Congress’ December Covid-19 relief bill included $3.2 billion to help low-income Americans pay for broadband service, as the country continues its push toward recovery from the health and economic crisis. Last week, the Federal Communications Commission officially established the Emergency Broadband Benefit program, which will make use of those funds.
The program will provide discounts of up to $50 a month, or $75 on Tribal lands, for broadband service for low-income households. It also includes a one-time discount of up to $100 for a laptop, desktop computer or tablet purchased from certain providers, which are yet to be named but are likely to include major wireless network operators, among others.
In an April Pew Research survey of American parents with children attending school remotely, 36% of low-income respondents said it was somewhat likely their children wouldn’t be able to finish schoolwork because they lacked an internet connection at home. In the same survey, 43% of lower-income parents said it is very or somewhat likely their children will have to do schoolwork on their cellphones.
While experts say long-term solutions will still be needed to fully close the digital divide, the Emergency Broadband Benefit program could make major inroads in the coming months, a crucial time for economic recovery.
“This is a program that will help those at risk of digital disconnection,” FCC Acting Chairwoman Jessica Rosenworcel said in a statement last month. “It will help those lingering outside the library with a laptop just to get a wireless signal for remote learning. It will help those who worry about choosing between paying a broadband bill and paying rent or buying groceries. This is good stuff.”
Registration for consumers are expected to begin next month. Here’s how to know if you’re eligible.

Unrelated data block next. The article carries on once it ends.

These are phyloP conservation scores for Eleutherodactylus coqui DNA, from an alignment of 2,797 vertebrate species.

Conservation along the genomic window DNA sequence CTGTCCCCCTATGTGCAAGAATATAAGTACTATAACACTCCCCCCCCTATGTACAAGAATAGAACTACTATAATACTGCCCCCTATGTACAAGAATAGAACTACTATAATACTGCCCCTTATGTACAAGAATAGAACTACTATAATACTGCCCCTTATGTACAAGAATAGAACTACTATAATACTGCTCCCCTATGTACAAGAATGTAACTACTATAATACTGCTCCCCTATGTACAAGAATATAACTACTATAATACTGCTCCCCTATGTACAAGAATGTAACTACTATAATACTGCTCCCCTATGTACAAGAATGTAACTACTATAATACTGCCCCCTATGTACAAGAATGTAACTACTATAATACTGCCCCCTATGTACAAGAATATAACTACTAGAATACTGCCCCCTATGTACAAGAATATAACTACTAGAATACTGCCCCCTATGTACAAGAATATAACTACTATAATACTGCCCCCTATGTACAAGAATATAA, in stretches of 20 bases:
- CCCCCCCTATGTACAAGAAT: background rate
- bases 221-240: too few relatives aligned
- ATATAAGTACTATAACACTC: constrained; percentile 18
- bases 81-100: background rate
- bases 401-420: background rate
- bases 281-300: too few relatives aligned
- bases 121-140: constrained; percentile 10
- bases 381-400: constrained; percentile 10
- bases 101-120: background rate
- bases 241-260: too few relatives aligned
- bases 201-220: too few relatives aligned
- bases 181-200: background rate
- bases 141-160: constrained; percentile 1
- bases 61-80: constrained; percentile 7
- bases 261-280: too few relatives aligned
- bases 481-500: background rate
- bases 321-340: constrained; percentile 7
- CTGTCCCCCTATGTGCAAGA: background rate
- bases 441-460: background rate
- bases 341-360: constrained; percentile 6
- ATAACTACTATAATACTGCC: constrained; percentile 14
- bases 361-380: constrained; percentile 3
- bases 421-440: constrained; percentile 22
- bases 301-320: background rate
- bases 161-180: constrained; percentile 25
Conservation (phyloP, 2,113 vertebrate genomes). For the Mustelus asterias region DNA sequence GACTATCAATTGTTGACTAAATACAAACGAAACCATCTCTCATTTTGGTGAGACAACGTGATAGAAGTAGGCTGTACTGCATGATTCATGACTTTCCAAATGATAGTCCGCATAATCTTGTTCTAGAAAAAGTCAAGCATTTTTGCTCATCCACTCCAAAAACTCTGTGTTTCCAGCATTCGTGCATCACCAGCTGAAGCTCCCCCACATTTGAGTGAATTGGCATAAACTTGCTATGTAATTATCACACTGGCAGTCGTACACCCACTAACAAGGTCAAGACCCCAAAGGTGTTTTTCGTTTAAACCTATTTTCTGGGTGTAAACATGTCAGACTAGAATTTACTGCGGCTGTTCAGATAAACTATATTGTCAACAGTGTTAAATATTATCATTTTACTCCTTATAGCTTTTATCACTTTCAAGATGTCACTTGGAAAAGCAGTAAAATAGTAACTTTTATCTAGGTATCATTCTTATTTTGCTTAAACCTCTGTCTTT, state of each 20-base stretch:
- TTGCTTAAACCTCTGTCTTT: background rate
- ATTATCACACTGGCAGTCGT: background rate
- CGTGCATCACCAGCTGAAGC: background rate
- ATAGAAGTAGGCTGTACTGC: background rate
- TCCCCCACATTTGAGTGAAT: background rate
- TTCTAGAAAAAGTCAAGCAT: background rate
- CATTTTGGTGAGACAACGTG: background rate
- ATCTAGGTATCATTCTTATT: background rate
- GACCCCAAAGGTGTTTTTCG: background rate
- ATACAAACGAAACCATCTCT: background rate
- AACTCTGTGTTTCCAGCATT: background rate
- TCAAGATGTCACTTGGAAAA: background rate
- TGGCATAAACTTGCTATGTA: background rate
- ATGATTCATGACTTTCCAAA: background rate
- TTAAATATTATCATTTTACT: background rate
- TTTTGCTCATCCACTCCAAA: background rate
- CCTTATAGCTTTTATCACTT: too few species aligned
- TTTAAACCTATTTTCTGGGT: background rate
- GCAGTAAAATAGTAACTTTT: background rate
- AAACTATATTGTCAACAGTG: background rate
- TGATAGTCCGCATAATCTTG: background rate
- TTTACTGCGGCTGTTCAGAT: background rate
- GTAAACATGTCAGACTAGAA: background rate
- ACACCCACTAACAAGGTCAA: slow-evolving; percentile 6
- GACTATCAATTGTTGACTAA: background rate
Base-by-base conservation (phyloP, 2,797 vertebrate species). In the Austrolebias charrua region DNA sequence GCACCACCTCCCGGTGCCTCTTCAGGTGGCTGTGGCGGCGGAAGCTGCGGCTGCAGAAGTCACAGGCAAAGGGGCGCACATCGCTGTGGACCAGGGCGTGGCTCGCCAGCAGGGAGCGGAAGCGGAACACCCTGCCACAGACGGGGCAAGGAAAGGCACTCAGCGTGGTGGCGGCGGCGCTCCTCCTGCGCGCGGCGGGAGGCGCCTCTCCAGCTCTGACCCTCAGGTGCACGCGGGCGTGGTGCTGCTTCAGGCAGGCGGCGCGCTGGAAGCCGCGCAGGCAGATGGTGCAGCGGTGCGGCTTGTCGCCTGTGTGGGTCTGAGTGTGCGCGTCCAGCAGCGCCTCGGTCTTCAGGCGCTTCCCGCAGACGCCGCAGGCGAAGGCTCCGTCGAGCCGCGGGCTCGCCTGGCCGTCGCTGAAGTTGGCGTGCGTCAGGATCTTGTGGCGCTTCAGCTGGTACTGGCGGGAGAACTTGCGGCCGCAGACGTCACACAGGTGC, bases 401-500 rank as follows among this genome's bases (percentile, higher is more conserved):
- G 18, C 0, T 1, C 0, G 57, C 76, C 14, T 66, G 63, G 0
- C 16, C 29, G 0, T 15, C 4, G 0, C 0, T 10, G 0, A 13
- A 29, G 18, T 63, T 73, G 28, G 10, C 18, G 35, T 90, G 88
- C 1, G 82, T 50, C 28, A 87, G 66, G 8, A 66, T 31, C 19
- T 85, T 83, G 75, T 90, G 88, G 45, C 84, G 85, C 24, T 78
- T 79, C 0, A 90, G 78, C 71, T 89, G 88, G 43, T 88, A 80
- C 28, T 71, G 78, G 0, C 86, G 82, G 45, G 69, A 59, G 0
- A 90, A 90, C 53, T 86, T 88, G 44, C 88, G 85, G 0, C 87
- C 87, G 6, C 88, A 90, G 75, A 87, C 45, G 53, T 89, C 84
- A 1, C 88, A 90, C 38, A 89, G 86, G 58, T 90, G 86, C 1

Households with at least one member who qualifies for the FCC’s existing communications support program, Lifeline, will be eligible for the emergency benefit. Lifeline serves low-income Americans, including those on Medicaid and Supplemental Nutrition Assistance Program (SNAP) benefits.
Households whose children receive benefits under the free and reduced-price school lunch program or school breakfast program during the current or prior school year will also be eligible, as will federal Pell Grant recipients.
Households that suffered a substantial loss of income since February 29, 2020, will be eligible if their total household income for last year fell below $99,000 for single filers and $198,000 for joint filers. The FCC will also provide the benefit to households that meet eligibility criteria for another low-income or Covid-19 discount program from a participating provider.
How will it work?
The FCC is still nailing down final details of the program, including participating providers and an exact start date. But it has shared some information on how it will work.
The commission says that many types of broadband operators can qualify to provide service in this program, regardless of whether they participate in the existing Lifeline program. That could open the door for more internet companies nationwide to participate in the emergency benefit program.
Participating providers will be reimbursed through the program for delivering broadband services or devices to low-income households. The FCC is in the process of establishing the systems needed for providers to participate.
Once enrollment begins, eligible households can register for the program directly with participating broadband providers or with the Universal Service Administrative Company, a non-profit designated by the FCC to administer funding for broadband connectivity.
(Except for the headline, this story has not been edited by WCT staff and is published from a syndicated feed.)